FAU will certainly be a program in transition in 2020 with a new head coach and coaching staff. FAU is now losing four of its top five receivers from last season due to graduation or transfer. One of those leading receivers from last season was tight end Harrison Bryant, who is considered among the top tight end prospects in the NFL draft. No other tight ends caught a pass for the Owls in 2019.

 

College Football in Coronavirus Quarantine: On this day in CFT history

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The sports world, including college football, has essentially screeched to a halt as countries around the world battle the coronavirus pandemic. As such, there’s a dearth of college football news as spring practices have all but been canceled at every level of the sport. And there’s even some concern that the health issue could have an impact on the 2020 college football campaign.

In that vein, we thought it might be fun to go back through the CollegeFootballTalk archives and take a peek at what transpired in the sport on this date.

So, without further ado — ok, one further ado — here’s what happened in college football on April 5, by way of our team of CFT writers both past and present.

(P.S.: If any of our readers have ideas on posts they’d like to read during this hiatus, leave your suggestions in the comments section.  Mailbag, maybe?)

2018

THE HEADLINE: Bear Bryant’s great-grandson commits to play for Alabama
THE SYNOPSIS: Paul Tyson was rated as a four-star 2019 recruit on the 247Sports.com composite.  The Alabama coaching legend’s kin took a redshirt for his true freshman season after appearing in one game.  He’ll be a part of the competition to replace Tua Tagovailoa under center.  If when prep work for the 2020 campaign restarts, of course.

2018

THE HEADLINE: Ohio State committee approves two-year extension for Urban Meyer
THE SYNOPSIS: The extension would’ve kept Meyer in Columbus through the 2022 season.  Instead, eight months later, Meyer announced he was retiring at the end of the 2018 season.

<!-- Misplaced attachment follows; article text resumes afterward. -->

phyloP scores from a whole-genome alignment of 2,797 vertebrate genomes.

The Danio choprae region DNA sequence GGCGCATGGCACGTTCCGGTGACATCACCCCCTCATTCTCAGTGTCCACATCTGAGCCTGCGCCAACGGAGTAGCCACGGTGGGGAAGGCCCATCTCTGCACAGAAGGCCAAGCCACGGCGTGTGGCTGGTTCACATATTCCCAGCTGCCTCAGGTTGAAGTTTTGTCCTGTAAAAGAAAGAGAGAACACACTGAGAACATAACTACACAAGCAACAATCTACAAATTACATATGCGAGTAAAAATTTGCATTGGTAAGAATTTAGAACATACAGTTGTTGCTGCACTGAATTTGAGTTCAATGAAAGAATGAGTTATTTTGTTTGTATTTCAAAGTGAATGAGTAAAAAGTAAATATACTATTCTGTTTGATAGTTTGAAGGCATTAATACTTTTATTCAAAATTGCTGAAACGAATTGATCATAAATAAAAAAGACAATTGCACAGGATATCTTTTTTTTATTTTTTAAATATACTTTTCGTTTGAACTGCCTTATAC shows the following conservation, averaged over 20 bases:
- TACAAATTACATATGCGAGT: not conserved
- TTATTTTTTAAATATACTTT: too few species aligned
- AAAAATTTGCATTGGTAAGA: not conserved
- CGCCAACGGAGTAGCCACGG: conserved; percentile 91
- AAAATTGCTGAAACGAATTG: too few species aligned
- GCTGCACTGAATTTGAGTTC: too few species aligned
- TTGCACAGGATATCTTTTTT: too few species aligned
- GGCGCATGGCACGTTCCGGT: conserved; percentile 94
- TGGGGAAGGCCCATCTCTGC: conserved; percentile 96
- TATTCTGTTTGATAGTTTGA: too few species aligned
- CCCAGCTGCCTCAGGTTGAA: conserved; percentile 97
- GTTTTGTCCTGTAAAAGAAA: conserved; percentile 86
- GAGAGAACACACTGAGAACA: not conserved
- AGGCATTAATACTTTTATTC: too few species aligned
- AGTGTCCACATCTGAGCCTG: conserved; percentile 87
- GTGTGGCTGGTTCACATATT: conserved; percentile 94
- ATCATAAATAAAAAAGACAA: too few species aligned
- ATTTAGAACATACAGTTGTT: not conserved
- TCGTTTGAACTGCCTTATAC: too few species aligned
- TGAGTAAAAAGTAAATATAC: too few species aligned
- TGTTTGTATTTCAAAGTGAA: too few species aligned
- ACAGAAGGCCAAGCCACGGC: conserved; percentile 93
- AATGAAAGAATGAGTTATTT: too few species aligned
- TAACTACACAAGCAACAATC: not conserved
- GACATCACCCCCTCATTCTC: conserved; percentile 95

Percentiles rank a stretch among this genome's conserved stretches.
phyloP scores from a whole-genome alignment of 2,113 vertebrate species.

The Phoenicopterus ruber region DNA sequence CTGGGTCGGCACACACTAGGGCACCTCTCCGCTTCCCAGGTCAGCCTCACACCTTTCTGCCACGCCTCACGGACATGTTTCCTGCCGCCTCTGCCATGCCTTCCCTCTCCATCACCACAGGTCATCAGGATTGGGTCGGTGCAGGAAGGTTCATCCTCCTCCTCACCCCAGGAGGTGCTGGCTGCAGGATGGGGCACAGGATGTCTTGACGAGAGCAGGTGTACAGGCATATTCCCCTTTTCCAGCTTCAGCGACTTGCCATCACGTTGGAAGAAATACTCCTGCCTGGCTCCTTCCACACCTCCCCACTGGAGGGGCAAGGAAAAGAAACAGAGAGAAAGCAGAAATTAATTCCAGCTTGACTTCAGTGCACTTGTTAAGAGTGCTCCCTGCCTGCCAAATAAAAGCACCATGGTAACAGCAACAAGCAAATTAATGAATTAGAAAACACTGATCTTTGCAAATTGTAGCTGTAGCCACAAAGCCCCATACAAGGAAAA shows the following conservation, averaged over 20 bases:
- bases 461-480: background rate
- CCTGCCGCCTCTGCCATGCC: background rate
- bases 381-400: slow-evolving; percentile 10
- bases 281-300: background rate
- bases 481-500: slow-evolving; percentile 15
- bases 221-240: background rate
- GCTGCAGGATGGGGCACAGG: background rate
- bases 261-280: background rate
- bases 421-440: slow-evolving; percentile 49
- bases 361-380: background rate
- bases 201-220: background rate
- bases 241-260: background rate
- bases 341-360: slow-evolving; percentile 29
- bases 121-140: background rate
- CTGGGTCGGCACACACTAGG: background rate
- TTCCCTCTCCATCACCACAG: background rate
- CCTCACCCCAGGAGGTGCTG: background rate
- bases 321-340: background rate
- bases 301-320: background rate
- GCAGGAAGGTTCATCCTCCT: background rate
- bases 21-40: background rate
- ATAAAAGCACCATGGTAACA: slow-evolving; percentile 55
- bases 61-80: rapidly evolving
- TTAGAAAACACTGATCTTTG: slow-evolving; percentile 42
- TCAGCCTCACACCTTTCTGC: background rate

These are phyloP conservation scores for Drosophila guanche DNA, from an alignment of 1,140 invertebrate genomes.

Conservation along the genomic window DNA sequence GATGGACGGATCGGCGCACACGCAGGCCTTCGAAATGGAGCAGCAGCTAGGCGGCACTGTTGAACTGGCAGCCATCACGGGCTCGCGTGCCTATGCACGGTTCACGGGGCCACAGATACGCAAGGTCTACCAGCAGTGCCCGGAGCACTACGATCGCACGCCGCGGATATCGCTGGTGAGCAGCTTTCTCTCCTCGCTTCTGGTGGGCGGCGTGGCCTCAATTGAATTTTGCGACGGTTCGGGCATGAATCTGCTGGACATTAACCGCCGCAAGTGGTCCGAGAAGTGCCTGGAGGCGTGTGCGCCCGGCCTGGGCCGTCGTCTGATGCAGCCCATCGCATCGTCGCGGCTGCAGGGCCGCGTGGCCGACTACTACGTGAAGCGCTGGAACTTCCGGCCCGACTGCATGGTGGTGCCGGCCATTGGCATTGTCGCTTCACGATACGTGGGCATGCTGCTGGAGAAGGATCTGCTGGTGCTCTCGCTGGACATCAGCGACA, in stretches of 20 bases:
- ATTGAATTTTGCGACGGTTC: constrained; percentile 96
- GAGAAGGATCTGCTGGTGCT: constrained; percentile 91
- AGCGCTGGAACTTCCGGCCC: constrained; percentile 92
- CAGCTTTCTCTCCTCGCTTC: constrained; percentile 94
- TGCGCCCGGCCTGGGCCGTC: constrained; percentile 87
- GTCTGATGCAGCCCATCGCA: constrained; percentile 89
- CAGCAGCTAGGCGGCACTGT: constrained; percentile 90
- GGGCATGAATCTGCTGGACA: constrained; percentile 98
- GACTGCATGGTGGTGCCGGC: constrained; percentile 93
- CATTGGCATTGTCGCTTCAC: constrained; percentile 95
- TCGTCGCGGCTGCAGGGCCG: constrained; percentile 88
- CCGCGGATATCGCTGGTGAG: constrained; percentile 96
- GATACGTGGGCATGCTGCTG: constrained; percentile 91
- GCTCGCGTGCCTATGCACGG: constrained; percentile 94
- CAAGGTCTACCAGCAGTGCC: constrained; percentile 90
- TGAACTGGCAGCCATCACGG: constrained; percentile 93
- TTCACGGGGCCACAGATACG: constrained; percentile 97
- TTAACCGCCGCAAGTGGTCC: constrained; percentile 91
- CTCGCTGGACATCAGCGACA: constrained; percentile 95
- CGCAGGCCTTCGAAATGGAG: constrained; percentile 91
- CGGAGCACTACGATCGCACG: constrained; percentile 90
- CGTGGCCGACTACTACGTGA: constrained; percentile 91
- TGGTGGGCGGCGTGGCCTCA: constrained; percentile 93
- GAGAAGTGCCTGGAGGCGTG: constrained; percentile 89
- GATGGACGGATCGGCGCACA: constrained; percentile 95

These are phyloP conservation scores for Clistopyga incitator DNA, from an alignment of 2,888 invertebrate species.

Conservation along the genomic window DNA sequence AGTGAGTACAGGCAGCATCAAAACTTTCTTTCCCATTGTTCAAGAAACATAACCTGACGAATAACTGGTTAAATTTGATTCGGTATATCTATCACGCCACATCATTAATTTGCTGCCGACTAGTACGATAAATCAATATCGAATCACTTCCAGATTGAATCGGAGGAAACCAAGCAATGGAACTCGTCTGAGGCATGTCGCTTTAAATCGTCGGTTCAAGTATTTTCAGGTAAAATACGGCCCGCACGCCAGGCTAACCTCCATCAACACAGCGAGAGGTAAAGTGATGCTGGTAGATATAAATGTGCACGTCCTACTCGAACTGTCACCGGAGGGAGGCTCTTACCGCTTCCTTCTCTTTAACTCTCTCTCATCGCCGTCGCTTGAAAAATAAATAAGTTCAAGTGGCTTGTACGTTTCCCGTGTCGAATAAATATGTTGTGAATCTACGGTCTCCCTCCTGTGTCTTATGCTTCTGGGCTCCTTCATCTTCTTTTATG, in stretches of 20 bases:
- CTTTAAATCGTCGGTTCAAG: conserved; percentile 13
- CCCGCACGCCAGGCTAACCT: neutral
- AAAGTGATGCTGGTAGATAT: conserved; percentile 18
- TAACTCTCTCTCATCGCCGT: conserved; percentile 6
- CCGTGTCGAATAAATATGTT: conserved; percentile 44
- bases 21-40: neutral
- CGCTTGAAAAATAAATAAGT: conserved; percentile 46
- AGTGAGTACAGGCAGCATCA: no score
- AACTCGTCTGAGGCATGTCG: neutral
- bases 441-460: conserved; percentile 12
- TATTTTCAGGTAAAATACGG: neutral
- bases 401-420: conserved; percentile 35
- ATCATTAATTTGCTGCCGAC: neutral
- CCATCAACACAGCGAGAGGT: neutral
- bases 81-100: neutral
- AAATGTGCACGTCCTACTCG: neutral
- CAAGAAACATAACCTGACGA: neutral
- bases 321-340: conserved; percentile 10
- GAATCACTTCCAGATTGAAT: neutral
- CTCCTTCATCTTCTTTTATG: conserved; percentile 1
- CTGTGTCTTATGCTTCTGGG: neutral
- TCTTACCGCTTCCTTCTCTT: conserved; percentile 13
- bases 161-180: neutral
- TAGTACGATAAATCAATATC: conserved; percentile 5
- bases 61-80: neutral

2017

THE HEADLINE: Penn State trustee who was “running out of sympathy” for “so-called victims” of Jerry Sandusky not seeking second term
THE SYNOPSIS: For once, the shipdit made the right call.

2017

THE HEADLINE: Ex-Oklahoma football player accused of pimping out former Sooner cheerleader
THE SYNOPSIS: There’s a headline you don’t see every day.  Lawrence Moore was a 2013 signee.  The cornerback played in two games as a true freshman for Oklahoma before leaving the program.  Micah Madison Parker was a member of OU’s cheerleading squad during Moore’s lone season with the Sooners.

2015

THE HEADLINE: UGA’s three-man QB battle whittled down to two?
THE SYNOPSIS: Brice Ramsey, Faton Bauta and Jacob Park entered the spring as part of the under-center competition.  Exiting, it was down to Bauta and Ramsey.  In the end, neither started the opener.  That honor instead went to Greyson Lambert, who transferred in from Virginia in June.

2012

THE HEADLINE: Updated: Bobby Petrino placed on administrative leave
THE SYNOPSIS: Earlier in the day, the then-Arkansas head coach claimed he was alone on his motorcycle when he wrecked earlier in the month.  As it turned out, a female who wasn’t his wife was on the bike with him.  Jessica Dorrell became the student-athlete development coordinator for football the previous month.  Five days later, Petrino, who admitted to an affair with Dorrell, was fired.

2012

THE HEADLINE: USC it is: top ’13 QB tabs Trojans over Sooners, Tide, Huskies
THE SYNOPSIS: Max Browne chose USC over Oklahoma, Alabama and home-state Washington.  Redshirting as a true freshman, Browne spent the 2014 and 2015 seasons as Cody Kessler’s primary backup. After winning the starting job in 2016, Browne lost his job to Sam Darnold following a 1-2 start.  A few months later, Browne transferred to Pitt.

2010

THE HEADLINE: Big Ten ‘super conference’ talk gaining momentum?
THE SYNOPSIS: The rumor du jour was that the Big Ten would move to 16 teams.  11 teams at the time, the Midwestern conference would instead add just three additional schools.  Nebraska in 2011, and Maryland and Rutgers in 2014.